It may be hard to find the time to create and maintain buyer personas, but some powerful new research from Cintell suggests it’s more than worth your while. If you’re a marketer who’s set their personas on the back burner, you should need to turn up the heat:
Marketers with documented personas are twice as likely to exceed their goals:
Bottom line, good personas make it easier to understand the needs and buying habits of real customers, they focus your entire team on meeting common objectives, and they make it easier to identify content marketing opportunities. And if there’s any question of causation vs. correlation, maybe maintianing personas just means you have your act together.
Based on survey responses from business and marketing executives in North America, Cintell’s survey also found that companies using up-to-date personas crush the competition when it comes to exceeding revenue and demand-gen goals:
Frequency of persona updates:
Now that we all agree personas are awesome, here are some keys steps Cintell identified for creating personas that are insightful and actionable.
1. Articulate the value of personas to all team members.
You can do your research, develop insights, and even pen the perfect name for your personas, but it won’t matter if your team or your cross-functional partners don’t buy in. Selling the value of personas is something you should be doing from the outset. Some of other big issues with developing buyer personas include things like validating the insights you’ve uncovered and training teams to use personas — both of which also relate directly to making sure people you work with know how valuable personas are.
Top challenges for building and using personas:
What’s another way to make sure personas get used? Stop relegating them to PDF purgatory, Cintell advises. Only 21 percent of companies do anything with personas besides putting them in a pdf or printing them out. Put information in a usable format that your team will actually dive into will help you stay out of performance limbo.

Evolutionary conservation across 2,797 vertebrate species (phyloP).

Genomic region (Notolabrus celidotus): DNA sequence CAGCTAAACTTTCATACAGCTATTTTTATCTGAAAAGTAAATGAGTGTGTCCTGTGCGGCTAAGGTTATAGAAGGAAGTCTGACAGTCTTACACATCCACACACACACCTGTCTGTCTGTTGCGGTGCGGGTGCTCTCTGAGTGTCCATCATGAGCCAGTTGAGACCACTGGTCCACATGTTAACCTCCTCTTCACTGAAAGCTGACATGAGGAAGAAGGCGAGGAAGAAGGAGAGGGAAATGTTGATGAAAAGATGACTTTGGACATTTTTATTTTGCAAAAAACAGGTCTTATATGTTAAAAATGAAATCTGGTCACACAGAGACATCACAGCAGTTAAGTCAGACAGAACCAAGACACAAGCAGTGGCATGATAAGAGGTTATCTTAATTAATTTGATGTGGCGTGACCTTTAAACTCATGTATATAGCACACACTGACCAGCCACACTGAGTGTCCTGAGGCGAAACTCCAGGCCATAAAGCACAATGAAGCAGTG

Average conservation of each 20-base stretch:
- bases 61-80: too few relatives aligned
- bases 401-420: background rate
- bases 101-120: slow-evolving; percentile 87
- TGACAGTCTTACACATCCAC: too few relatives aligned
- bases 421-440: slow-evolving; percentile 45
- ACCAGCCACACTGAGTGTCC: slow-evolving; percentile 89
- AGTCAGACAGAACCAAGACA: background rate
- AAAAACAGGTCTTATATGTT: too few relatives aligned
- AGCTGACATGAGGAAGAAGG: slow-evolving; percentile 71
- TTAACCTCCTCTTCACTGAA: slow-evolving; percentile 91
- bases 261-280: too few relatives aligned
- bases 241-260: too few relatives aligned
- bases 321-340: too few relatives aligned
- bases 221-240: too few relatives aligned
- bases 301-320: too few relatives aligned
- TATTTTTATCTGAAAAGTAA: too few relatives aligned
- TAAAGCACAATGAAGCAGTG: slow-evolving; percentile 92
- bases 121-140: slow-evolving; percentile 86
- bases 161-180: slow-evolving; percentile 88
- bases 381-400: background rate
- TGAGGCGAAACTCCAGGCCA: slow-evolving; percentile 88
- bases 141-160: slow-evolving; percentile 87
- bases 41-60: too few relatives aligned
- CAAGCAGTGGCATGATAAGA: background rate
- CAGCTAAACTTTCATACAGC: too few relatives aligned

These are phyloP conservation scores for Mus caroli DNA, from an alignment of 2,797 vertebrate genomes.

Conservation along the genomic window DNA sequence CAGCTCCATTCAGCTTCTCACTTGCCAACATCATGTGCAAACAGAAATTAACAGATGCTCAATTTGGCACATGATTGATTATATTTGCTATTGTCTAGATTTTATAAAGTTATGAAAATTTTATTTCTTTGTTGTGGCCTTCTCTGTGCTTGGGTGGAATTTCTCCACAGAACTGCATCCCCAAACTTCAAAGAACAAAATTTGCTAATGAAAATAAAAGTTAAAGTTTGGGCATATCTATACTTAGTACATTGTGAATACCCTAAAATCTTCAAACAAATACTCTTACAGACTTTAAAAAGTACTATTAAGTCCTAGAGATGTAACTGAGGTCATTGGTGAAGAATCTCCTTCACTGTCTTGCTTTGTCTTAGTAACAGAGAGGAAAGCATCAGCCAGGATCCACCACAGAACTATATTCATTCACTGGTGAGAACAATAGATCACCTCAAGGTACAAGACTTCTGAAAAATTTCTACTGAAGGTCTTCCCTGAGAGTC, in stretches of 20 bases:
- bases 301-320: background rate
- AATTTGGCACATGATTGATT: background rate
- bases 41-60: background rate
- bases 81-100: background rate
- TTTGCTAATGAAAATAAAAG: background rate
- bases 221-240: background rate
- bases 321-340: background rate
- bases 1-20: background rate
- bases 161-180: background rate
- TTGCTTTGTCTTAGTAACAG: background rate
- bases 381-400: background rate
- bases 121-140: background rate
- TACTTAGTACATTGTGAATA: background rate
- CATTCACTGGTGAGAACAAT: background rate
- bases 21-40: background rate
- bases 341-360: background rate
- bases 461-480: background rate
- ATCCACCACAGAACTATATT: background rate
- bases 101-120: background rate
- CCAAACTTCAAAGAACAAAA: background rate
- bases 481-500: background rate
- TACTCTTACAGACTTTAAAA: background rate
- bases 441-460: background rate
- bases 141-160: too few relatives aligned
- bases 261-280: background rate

Our recommendation? Go big:
2. Use lots of data points develop (and validate) personas.
Once your team is on board, the next step should be to go crazy with data collection. You’ll have to put some elbow grease into it, but understanding your customers beyond simple demographics will reap serious dividends, Cintell finds.
Companies that exceed their marketing goals are more likely to:
- Conduct customer and non-customer qualitative interviews (82%)
- Review CRM data (53%)
- Interview the executive team (71%)
- Interview salespeople (59%)
3. Go beyond demographics to understand the buyer experience.
When you interview customers and potential customers, be sure to ask the right questions. Again, demographic information is valuable, but only as the starting point in a comprehensive conversation.
The most effective persona-builders develop profiles that get inside customers’ heads by looking at things like their motivations, challenges, role in the buying process and more.
4. Look at how purchase decisions are made.
For B2B marketers — especially at the enterprise level — the sale is often made to an entire team, not just one person. Your research needs to account for everyone in the “buying committee” who impacts the process.
When you make a sale, does it involve the CEO, the head of IT, someone on the procurement team, and a team lead? The exact committee is different for every product and every account, but if you don’t cover all these people with your personas, you’re not in very good company. 70% of companies who can’t identify the buying committee they sell to miss their revenue goals.
5. Make a few key people accountable for personas.
Bottom line, personas simply won’t get done unless someone makes them a priority. You need a point person on your team who is responsible for developing personas and keeping them up to date. If accountability is spread around, personas are likely to fall through the cracks, which means poor performance probably isn’t far off:
If you’re ready to take your personas to the next level, be sure to check out the complete benchmark study from Cintell.
Nate Birt is a multimedia journalist, social media enthusiast and copy editor with experience at a variety of print and digital publications, and a Contributing Editor to the Visually Blog. Follow him on Twitter at @natebirt.